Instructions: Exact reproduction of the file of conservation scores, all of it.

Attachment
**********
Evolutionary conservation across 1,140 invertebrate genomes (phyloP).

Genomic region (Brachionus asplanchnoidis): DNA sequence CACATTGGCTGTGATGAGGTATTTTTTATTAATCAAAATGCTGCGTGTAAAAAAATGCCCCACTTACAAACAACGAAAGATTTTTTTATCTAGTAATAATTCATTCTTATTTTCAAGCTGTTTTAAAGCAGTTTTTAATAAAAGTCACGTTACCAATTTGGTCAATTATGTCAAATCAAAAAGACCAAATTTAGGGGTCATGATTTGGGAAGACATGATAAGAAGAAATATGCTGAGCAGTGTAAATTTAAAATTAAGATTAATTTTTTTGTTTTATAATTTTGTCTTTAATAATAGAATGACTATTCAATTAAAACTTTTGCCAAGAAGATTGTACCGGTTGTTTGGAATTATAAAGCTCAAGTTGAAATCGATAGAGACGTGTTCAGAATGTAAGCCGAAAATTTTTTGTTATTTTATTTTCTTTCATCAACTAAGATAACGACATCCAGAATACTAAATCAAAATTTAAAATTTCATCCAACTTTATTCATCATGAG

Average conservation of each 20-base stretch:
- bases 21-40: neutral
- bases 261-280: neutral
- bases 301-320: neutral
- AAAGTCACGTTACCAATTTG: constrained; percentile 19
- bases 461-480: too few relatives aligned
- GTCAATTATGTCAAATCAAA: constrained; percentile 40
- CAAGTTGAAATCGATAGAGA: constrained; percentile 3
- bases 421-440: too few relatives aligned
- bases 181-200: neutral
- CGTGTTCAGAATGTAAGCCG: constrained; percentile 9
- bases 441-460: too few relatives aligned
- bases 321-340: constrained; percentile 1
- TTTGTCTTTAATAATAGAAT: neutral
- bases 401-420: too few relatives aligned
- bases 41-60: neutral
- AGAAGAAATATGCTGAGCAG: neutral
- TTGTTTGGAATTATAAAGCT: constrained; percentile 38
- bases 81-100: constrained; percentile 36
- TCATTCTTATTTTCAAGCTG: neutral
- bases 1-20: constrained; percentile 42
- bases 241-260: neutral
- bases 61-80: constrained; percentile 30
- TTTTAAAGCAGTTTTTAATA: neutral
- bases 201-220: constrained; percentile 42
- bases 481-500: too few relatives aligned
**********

Evolutionary conservation across 1,140 invertebrate genomes (phyloP).

Genomic region (Brachionus asplanchnoidis): DNA sequence CACATTGGCTGTGATGAGGTATTTTTTATTAATCAAAATGCTGCGTGTAAAAAAATGCCCCACTTACAAACAACGAAAGATTTTTTTATCTAGTAATAATTCATTCTTATTTTCAAGCTGTTTTAAAGCAGTTTTTAATAAAAGTCACGTTACCAATTTGGTCAATTATGTCAAATCAAAAAGACCAAATTTAGGGGTCATGATTTGGGAAGACATGATAAGAAGAAATATGCTGAGCAGTGTAAATTTAAAATTAAGATTAATTTTTTTGTTTTATAATTTTGTCTTTAATAATAGAATGACTATTCAATTAAAACTTTTGCCAAGAAGATTGTACCGGTTGTTTGGAATTATAAAGCTCAAGTTGAAATCGATAGAGACGTGTTCAGAATGTAAGCCGAAAATTTTTTGTTATTTTATTTTCTTTCATCAACTAAGATAACGACATCCAGAATACTAAATCAAAATTTAAAATTTCATCCAACTTTATTCATCATGAG

Average conservation of each 20-base stretch:
- bases 21-40: neutral
- bases 261-280: neutral
- bases 301-320: neutral
- AAAGTCACGTTACCAATTTG: constrained; percentile 19
- bases 461-480: too few relatives aligned
- GTCAATTATGTCAAATCAAA: constrained; percentile 40
- CAAGTTGAAATCGATAGAGA: constrained; percentile 3
- bases 421-440: too few relatives aligned
- bases 181-200: neutral
- CGTGTTCAGAATGTAAGCCG: constrained; percentile 9
- bases 441-460: too few relatives aligned
- bases 321-340: constrained; percentile 1
- TTTGTCTTTAATAATAGAAT: neutral
- bases 401-420: too few relatives aligned
- bases 41-60: neutral
- AGAAGAAATATGCTGAGCAG: neutral
- TTGTTTGGAATTATAAAGCT: constrained; percentile 38
- bases 81-100: constrained; percentile 36
- TCATTCTTATTTTCAAGCTG: neutral
- bases 1-20: constrained; percentile 42
- bases 241-260: neutral
- bases 61-80: constrained; percentile 30
- TTTTAAAGCAGTTTTTAATA: neutral
- bases 201-220: constrained; percentile 42
- bases 481-500: too few relatives aligned